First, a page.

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Remembering Jockey Jack Robinson

Feb 22nd, 10
When I last visited the Alameda County Fair in Pleasanton, Calif., I was intrigued by a statue just outside the jockeys' room. It was marked "Jack Robinson, 1926-1973, Memorial Award." Being the curious sort, as soon as I returned home I did a online search on Jockey Jack Robinson. I was somewhat puzzled by the search results. There wasn't much information to be found, and one site actually listed Robinson as a mythical person., which provides a long list of current and past jockeys, had this to say about Robinson: "Jack Robinson is a make-believe or mythical person who is invoked in English language conversation to indicate a very short amount of time.... The normal usage is, '(something is done) faster than you can say Jack Robinson' or otherwise '... before you can say Jack Robinson.'"

With a little more digging, plus some help from my friend Jeanne Wasserman, Satellite Manager at Pleasanton, I discovered a truly remarkable story. Jack Robinson was definitely much more than make believe.

Robinson, who won races at every track in
California in his 30-year career, died at the age of 46 during a race at the Solano County Fair in Vallejo on June 20, 1973. By all accounts, he put himself in jeopardy atttempting to assist a young rider in serious trouble. Robinson was thrown during a quarter horse claiming race and trampled to death an instant after reaching out to keep jockey Jorge Cruz from falling from his mount. He died 45 minutes later at Vallejo General Hospital. He left his wife, Betty, a son and five daughters.

Robinson was known as much for being a fearless rider as for his kindness and generosity. News articles written after his death are filled with testimonials to Robinson's care and concern for his fellow horsemen, especially anyone he knew was in need. Even 18 years after his death, racing journalist Darryl Hove wrote in a glowing memorial piece about Robinson, "Jack Robinson was not a saint, but you'd be hard pressed to find a person to tell you otherwise."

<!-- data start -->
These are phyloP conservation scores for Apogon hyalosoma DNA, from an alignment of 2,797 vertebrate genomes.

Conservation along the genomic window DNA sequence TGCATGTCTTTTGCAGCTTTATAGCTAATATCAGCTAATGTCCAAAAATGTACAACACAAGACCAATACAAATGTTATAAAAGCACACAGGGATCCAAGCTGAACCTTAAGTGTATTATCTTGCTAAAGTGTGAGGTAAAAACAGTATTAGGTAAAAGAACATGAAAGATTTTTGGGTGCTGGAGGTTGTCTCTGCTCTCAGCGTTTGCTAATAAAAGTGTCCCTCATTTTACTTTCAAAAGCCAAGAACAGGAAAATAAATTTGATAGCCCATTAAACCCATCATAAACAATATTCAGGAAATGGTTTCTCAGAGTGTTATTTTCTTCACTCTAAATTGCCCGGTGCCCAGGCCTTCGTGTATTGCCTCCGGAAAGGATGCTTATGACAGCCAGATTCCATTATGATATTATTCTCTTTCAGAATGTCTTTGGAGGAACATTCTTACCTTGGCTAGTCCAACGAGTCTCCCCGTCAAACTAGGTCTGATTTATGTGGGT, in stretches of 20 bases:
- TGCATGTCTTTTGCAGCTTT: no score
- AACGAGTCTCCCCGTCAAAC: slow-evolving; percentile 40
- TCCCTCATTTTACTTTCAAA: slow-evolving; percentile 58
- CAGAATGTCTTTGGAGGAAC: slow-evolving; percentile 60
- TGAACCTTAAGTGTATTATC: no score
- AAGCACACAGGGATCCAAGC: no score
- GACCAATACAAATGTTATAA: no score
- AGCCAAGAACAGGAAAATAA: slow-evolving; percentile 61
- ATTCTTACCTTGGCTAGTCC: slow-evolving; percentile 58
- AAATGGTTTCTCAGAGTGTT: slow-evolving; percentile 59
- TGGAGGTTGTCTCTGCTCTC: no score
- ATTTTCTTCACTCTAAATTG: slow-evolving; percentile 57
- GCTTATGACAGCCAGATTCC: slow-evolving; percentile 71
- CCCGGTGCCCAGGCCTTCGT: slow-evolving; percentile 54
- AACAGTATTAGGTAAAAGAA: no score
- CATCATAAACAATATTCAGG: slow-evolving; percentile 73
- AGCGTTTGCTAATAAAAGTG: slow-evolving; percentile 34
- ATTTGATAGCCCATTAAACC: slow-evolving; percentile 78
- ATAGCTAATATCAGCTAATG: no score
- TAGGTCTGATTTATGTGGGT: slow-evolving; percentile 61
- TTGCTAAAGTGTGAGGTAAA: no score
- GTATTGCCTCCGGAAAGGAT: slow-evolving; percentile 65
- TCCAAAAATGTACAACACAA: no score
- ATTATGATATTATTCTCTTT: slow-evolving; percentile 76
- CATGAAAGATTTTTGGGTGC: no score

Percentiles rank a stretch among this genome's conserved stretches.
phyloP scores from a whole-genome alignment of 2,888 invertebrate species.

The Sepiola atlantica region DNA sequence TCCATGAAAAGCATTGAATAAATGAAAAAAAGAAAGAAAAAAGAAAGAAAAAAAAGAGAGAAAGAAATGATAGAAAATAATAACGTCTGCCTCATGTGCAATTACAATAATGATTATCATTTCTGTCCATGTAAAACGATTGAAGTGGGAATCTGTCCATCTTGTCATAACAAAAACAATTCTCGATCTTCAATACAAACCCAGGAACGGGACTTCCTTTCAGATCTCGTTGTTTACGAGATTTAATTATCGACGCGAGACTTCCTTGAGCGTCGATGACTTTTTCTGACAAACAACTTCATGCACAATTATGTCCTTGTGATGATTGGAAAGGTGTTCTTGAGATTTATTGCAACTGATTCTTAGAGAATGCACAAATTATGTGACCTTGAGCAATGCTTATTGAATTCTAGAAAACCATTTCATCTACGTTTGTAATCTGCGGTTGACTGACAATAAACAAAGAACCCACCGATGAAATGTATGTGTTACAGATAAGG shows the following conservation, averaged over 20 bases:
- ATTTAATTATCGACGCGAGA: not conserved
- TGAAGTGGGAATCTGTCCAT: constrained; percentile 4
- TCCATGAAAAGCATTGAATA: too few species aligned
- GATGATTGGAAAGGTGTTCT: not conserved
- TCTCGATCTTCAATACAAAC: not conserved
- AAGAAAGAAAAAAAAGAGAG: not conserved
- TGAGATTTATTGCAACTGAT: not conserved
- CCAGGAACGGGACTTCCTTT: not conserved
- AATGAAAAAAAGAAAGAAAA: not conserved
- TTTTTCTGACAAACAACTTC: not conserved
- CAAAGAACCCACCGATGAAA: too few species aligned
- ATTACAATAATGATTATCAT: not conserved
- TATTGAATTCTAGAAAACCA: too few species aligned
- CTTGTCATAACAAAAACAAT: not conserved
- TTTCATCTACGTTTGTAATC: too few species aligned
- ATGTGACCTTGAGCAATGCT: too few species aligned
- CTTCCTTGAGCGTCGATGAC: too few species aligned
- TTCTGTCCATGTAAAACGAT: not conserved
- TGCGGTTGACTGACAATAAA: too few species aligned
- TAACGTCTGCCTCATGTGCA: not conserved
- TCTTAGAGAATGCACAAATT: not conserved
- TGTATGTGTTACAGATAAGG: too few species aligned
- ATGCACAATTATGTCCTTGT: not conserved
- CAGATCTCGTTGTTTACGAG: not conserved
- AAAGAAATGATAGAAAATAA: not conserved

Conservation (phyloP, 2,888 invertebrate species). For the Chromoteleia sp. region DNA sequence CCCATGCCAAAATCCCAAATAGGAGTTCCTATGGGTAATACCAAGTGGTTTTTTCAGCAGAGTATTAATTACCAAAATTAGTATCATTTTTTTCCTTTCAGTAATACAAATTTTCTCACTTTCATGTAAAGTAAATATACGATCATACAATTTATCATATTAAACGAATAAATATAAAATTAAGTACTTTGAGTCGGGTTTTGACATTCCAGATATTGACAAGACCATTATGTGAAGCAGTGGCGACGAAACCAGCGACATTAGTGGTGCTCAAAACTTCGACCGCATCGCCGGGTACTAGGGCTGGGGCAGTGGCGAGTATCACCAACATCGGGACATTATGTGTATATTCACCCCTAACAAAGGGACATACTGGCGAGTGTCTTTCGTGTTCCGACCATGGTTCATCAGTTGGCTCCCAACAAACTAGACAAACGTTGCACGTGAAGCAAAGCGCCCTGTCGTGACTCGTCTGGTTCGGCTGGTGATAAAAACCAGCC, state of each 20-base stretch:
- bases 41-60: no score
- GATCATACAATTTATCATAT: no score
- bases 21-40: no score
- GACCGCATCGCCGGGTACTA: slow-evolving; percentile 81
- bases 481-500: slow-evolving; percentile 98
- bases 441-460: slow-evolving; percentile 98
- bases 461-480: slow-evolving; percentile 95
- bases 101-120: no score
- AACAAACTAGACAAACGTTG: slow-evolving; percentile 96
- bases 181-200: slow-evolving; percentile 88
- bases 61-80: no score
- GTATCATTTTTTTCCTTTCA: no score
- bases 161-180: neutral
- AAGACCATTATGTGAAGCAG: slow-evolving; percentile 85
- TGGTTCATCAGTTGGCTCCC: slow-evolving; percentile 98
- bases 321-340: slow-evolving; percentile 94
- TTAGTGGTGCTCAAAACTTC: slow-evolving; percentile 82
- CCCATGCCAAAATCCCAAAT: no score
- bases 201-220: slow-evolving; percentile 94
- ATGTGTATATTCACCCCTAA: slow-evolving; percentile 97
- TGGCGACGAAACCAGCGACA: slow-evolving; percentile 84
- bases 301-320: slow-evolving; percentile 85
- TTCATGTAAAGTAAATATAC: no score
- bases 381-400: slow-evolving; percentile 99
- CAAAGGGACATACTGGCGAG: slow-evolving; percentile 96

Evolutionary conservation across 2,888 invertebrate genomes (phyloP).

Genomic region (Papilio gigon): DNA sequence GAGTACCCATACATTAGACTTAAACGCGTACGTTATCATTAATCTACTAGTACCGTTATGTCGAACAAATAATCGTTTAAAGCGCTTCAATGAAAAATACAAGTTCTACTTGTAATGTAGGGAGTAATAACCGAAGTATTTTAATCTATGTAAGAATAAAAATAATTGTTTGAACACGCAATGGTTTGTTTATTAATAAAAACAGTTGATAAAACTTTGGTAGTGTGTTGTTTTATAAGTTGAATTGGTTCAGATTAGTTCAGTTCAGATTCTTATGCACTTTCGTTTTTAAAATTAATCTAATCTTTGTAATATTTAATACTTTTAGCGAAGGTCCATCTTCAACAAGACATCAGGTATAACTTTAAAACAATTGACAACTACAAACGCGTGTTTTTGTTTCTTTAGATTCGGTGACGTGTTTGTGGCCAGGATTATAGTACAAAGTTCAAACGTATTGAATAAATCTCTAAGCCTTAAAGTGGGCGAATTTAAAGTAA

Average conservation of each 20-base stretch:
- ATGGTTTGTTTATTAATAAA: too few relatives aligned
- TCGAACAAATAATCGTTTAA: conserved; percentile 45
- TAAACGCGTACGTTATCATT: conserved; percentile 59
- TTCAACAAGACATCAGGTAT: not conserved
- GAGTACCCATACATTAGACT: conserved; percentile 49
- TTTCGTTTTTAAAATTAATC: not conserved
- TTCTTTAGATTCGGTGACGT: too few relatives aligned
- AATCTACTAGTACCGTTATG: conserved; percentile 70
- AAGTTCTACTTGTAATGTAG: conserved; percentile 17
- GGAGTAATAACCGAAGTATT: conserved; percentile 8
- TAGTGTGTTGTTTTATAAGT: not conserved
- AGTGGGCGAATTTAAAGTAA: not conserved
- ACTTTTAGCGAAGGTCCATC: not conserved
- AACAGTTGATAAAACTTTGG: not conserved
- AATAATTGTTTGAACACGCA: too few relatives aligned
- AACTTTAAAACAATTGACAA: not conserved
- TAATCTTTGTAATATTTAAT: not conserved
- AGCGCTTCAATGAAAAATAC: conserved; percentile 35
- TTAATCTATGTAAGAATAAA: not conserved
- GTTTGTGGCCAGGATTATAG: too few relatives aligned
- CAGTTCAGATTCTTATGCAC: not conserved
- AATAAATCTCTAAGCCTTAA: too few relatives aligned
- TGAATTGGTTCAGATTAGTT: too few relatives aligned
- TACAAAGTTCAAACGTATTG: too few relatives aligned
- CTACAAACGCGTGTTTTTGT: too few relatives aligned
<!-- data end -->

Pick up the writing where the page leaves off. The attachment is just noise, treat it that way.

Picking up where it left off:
A native of
Philadelphia, Robinson rode thoroughbreds, quarter horses and appalosas in California and across the nation. He rode 11,079 thoroughbred races for 1,369 wins and earnings of $2,548.444. One of his biggest victories was aboard Jungle Road in the La Jolla Mile at Del Mar. He won his first race at Caliente in 1944, but was best known for riding in Northern California, especially on the fair circuit.

In December 1974, a year after Robinson's death, a statue of him was unveiled at Bay Meadows Racetrack and the Jack Robinson Memorial Award inaugurated. It was presented annually to an outstanding jockey in
Northern California. The initial recipient was Mel Lewis, and in subsequent years the award would be presented to such riders as Merlin Volzke, Bill Mahorney, Russell Baze, Tom Chapman and Ron Warren Jr.

When Bay Meadows closed down, Jeanne Wasserman decided she wanted to give the statue a worthy home. She was able to obtain permission to move it to the Pleasanton Satellite Wagering facility, where it now resides in a lovely garden patio. Thanks to Jeanne for preserving an important part of
California racing history and for helping educate race fans about a truly remarkable man.
Posted by Mary Forney's Blog


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